38 people in Belgium looked at the lineup for this year’s Tomorrowland festival on whatever the Belgian equivalent of Tone Deaf is (or the Belgian equivalent of The BRAG if they are the type to pick up street press – okay, I will stop) — and those 38 people all decided to buy a ticket. Alas, they were denied for “security reasons”.

As Billboard points out, article 12 of the small print states “all visitors to the festival declare to have been informed of the fact that the Organiser collects data for security reasons.” Thanks to that little legal phrase, the festival has offered up its buyer data — every little bit of information you give when purchasing tickets online, including credit card details — to the Belgian federal police for the past six years.

Some of those 38 people denied this year lodged a complaint with the Privacy Commission, who are now investigating exactly how the Belgian federal police screen ticket buyers, in order to ensure that no human rights are being breached, or privacy needlessly invaded. It must be stated that Tomorrowland isn’t under investigation.

This process may be going on for other music festivals – most people rushing to secure a ticket at 9am on the dot don’t pause to read half an hour of T&Cs before deciding whether they agree to the terms. It’s only that these people were denied, lodged official complaints, and an independent body conducted an investigation. Otherwise, this practice wouldn’t have come to light.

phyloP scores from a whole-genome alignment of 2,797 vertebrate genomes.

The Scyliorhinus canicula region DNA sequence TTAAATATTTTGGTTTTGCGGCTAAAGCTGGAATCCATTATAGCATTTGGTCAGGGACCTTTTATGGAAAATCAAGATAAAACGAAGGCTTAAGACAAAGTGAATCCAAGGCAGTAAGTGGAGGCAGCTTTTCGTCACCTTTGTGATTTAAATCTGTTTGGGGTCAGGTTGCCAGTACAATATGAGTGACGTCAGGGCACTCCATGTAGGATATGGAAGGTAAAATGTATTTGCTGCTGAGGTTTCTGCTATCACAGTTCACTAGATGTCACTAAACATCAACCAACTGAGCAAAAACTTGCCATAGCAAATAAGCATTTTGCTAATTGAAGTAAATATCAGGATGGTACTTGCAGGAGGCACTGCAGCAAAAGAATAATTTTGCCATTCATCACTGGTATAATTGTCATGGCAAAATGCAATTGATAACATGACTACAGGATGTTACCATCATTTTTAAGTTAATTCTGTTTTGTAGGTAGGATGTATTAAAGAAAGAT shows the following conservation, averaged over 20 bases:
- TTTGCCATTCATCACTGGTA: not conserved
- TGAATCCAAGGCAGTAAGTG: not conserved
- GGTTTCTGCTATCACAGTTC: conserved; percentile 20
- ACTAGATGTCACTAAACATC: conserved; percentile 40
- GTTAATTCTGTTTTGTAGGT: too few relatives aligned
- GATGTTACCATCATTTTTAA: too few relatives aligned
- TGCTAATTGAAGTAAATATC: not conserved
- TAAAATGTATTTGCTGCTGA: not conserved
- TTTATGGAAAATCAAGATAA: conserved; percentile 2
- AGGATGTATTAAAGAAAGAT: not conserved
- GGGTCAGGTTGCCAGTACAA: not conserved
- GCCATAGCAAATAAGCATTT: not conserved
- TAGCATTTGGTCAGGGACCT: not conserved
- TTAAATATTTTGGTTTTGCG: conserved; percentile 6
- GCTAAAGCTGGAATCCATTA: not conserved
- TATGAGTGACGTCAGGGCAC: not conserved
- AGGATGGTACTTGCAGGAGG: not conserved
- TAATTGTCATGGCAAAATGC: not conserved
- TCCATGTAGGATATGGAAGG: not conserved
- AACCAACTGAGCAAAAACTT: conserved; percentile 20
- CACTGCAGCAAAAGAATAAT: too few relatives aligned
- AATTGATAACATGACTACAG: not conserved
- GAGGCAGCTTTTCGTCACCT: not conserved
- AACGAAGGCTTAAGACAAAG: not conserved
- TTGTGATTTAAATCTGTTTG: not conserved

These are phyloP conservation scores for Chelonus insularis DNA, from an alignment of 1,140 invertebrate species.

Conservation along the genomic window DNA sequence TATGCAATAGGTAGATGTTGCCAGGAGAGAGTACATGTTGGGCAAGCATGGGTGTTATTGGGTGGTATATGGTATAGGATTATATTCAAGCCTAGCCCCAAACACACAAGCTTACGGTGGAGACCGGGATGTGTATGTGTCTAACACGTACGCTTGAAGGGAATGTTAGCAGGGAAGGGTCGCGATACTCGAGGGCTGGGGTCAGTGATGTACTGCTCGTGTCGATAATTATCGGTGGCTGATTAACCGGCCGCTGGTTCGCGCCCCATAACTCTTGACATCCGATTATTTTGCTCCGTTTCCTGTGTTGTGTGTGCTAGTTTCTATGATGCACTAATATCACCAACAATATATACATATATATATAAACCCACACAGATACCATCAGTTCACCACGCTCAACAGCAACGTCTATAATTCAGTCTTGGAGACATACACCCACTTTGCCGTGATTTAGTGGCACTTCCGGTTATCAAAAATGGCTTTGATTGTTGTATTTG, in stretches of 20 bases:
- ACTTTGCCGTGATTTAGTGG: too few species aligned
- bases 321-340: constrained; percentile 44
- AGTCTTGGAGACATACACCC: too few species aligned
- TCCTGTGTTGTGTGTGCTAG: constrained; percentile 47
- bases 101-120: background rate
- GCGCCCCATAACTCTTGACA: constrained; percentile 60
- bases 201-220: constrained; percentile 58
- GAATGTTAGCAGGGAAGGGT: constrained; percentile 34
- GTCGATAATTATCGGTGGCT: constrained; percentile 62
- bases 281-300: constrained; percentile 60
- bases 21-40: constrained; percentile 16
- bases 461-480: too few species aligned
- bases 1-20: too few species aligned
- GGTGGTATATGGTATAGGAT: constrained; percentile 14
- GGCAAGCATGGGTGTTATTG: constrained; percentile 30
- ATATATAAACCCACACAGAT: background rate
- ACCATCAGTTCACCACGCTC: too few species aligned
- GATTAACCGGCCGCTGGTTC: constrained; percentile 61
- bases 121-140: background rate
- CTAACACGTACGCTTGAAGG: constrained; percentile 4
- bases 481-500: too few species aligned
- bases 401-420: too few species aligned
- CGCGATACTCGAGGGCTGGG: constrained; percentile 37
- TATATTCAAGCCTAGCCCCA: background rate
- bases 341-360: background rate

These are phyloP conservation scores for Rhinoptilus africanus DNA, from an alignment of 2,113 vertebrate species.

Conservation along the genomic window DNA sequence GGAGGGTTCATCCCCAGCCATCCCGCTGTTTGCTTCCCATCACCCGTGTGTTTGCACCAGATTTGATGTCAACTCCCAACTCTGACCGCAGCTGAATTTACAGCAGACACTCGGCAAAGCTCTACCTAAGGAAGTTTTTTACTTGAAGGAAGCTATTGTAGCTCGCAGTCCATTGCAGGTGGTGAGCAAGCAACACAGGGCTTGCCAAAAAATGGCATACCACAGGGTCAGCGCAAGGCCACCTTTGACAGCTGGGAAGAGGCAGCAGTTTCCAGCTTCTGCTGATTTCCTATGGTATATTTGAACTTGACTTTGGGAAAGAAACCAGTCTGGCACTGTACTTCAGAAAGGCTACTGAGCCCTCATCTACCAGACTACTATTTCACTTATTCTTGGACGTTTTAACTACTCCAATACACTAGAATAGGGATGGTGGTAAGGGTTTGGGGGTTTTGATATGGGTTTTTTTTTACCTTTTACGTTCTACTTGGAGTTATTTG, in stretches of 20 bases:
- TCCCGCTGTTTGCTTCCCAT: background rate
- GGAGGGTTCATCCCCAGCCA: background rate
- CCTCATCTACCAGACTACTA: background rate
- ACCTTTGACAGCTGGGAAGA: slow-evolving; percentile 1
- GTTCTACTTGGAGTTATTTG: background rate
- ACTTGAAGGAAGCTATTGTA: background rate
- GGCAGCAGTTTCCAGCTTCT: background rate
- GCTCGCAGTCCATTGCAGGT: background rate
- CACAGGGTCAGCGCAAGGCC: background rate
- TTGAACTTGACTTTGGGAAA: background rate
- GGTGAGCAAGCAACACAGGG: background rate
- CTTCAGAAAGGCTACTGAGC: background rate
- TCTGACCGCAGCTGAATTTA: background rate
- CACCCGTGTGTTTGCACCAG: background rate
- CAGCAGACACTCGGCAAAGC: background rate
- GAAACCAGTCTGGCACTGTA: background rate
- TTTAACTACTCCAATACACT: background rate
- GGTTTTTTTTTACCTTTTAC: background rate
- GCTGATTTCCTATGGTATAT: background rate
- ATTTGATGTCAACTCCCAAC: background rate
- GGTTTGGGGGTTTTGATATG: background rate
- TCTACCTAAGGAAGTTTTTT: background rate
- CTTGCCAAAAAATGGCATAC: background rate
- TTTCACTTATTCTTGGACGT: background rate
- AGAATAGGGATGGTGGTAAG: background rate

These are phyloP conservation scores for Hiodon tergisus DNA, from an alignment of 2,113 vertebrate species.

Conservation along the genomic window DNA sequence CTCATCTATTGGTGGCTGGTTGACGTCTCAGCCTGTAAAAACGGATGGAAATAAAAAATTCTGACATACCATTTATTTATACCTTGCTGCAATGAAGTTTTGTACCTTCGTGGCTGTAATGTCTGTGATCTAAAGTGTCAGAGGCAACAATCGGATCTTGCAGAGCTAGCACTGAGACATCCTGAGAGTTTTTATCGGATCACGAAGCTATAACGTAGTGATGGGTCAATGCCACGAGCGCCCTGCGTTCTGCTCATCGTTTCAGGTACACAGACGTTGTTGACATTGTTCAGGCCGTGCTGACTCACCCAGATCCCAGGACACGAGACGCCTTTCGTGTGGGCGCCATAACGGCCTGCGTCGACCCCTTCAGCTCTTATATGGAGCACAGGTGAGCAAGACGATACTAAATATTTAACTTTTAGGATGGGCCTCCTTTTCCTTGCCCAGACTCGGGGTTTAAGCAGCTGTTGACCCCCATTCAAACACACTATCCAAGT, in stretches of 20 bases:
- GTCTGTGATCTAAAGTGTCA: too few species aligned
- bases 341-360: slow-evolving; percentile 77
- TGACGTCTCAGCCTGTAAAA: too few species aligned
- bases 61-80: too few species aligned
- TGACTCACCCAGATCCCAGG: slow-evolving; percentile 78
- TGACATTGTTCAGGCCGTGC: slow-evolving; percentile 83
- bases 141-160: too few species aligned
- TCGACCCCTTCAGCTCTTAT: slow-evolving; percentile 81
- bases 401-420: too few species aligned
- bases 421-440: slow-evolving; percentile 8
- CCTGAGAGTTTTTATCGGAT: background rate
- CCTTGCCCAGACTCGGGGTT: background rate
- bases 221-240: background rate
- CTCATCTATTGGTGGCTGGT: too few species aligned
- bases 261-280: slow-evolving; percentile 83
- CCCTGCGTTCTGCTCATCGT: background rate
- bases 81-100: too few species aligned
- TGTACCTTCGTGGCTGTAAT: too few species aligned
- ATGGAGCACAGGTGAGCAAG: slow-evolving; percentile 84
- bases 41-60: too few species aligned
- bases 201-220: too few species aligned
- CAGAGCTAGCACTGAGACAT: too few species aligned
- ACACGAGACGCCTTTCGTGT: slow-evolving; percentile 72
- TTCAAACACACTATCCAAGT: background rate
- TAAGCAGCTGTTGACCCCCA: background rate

Recent tragic events at musical events will only nudge those who police, plan, and are otherwise responsible for the safety of large gatherings of people to adopt similar screening techniques. They will say it is necessary for public safety. It may well be.

Of course, any type of screening, by definition, involves prejudice — if this isn’t made transparent from the start, it will be revealed in time, and music festivals will become known for much more than long lines and great lineups.